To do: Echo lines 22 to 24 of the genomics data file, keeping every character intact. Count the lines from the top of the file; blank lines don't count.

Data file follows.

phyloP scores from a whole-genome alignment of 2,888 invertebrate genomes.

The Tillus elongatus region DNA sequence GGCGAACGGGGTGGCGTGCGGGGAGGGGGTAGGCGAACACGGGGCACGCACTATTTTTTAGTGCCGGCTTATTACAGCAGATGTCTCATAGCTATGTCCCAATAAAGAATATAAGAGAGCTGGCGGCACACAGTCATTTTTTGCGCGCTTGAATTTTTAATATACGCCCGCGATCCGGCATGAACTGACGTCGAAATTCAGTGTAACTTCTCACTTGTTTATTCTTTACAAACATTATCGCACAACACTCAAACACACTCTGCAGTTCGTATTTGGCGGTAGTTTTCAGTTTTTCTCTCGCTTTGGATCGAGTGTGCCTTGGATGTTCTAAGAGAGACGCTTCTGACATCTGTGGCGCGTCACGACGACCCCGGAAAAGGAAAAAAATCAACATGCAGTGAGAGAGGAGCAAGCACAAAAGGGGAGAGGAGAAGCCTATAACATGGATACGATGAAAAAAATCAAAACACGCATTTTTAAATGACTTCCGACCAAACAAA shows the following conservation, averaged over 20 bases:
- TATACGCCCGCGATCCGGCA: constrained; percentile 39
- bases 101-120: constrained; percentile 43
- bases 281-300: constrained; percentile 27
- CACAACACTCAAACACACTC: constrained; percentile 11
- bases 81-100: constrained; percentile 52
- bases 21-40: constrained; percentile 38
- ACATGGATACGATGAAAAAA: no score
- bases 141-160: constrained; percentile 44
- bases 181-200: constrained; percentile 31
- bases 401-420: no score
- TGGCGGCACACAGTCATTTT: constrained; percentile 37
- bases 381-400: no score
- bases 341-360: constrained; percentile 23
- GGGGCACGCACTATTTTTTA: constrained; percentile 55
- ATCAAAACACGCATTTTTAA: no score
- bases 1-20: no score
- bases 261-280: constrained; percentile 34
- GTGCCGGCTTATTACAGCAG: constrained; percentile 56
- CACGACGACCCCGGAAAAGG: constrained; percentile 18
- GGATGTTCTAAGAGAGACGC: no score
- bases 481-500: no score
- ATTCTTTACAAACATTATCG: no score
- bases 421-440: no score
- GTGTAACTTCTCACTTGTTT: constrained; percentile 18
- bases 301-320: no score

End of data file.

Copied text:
- GGATGTTCTAAGAGAGACGC: no score
- bases 481-500: no score
- ATTCTTTACAAACATTATCG: no score